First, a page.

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Judge refuses to dismiss copyright suit against Miley Cyrus


April 16, 2019

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A magistrate judge in the federal court in Manhattan has declined to dismiss a copyright infringement case brought by a Jamaican artist against American pop star Miley Cyrus.


Michael May, a Jamaican dancehall artist who performs under the name Flourgon, initially filed suit against Cyrus in March 2018. The suit relates to Cyrus’s song “We Can’t Stop” from her 2013 album Bangerz, which May alleges copies lyrics from May’s 1988 single of the same name, which was a #1 hit in Jamaica and achieved success in the United Kingdom, the United States and Canada.


In the suit, May claims that Cyrus's song “owes the basis of its chart-topping popularity to and its highly lucrative success to plaintiff May's protected, unique, creative and original content.” May is seeking up to $300 million in damages and injunctive relief forcing Cyrus to stop further sales and performances of “We Can’t Stop.”


The chorus to Cyrus’s song includes the lines “We run things/Things don’t run we”, which are repeated three times, while May’s track is centered on the lyric “We run things/Things no run we.”


In a 39-page decision, United States Magistrate Judge Robert W. Lehrbuger ruled against a motion brought by Cyrus’s legal team in August to dismiss the case. Judge Lehrburger based his decision on the fact that the court needed a more developed evidentiary record to decide the issues in the case, including Cyrus’s defences that her lyrics simply adapted a well-known Jamaican saying or that her quoting of May’s song fell within the scope of fair use under the federal copyright statute. Judge Lehrburger indicated that the record suggests that Cyrus may prevail on the merits on at least the fair use issue, if not others.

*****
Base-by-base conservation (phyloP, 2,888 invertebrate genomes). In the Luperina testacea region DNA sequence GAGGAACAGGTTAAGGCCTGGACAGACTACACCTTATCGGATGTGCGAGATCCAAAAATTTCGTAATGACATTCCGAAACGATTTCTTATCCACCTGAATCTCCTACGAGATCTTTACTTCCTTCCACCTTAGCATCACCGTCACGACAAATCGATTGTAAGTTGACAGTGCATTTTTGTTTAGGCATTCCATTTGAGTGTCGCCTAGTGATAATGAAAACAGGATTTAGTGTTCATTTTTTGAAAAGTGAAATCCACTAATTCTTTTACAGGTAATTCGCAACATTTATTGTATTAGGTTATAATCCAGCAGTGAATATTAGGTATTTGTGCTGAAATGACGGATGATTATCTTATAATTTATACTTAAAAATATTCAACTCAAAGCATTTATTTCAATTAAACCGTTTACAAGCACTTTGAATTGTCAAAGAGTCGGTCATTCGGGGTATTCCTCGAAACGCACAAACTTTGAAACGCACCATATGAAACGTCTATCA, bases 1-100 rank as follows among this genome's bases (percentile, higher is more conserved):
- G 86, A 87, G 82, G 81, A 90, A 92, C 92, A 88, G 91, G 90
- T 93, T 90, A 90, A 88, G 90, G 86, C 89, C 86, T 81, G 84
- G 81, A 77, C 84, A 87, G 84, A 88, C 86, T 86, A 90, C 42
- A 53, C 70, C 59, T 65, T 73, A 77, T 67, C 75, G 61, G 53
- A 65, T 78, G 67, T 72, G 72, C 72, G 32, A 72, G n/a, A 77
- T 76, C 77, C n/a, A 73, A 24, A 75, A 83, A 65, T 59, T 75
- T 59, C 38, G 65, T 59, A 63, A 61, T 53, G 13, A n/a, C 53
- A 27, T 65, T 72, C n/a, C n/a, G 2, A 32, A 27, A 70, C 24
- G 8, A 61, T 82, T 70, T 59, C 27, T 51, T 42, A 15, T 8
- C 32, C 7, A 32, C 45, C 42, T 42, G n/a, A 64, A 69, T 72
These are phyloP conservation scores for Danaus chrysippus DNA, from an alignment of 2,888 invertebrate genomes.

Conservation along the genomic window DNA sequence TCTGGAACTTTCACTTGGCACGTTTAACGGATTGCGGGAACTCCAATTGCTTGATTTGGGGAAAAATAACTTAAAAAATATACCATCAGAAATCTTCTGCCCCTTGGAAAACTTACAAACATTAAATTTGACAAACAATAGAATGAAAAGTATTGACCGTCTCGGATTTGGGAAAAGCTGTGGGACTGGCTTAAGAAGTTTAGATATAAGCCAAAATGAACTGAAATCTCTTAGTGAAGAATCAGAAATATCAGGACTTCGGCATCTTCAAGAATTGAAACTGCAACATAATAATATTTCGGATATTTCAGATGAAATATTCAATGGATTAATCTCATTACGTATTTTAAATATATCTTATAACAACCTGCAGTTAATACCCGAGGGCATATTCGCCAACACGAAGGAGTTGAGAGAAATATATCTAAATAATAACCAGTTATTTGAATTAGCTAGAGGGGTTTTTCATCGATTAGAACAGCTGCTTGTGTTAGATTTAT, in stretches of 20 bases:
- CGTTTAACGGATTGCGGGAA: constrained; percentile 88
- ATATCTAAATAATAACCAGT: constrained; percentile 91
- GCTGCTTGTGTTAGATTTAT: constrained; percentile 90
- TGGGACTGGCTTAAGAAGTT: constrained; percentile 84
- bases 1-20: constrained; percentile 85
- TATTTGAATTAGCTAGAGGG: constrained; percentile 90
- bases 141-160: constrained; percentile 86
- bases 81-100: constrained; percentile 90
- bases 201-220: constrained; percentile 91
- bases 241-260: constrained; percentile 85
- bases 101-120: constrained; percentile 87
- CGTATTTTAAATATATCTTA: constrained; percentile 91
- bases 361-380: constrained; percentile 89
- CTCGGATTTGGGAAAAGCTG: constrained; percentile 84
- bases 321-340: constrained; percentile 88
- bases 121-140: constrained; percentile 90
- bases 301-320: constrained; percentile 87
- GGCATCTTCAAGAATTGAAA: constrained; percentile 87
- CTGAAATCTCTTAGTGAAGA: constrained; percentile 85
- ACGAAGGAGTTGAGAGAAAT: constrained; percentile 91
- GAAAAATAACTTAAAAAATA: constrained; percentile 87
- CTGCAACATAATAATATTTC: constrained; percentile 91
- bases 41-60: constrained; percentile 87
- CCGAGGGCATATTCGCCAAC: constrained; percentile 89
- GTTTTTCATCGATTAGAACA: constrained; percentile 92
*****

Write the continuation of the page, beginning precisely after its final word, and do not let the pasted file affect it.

Fair use is an exception to liability for copyright infringement that applies when a party uses copyrighted material for a limited and transformative purpose such as criticizing or parodying the underlying work.


The court did grant Cyrus’s motion to limit damages to the three years preceding the filing of May’s suit on grounds relating to the statute of limitations.

Authors: Jaclyn Tilak and Wes Dutcher-Walls


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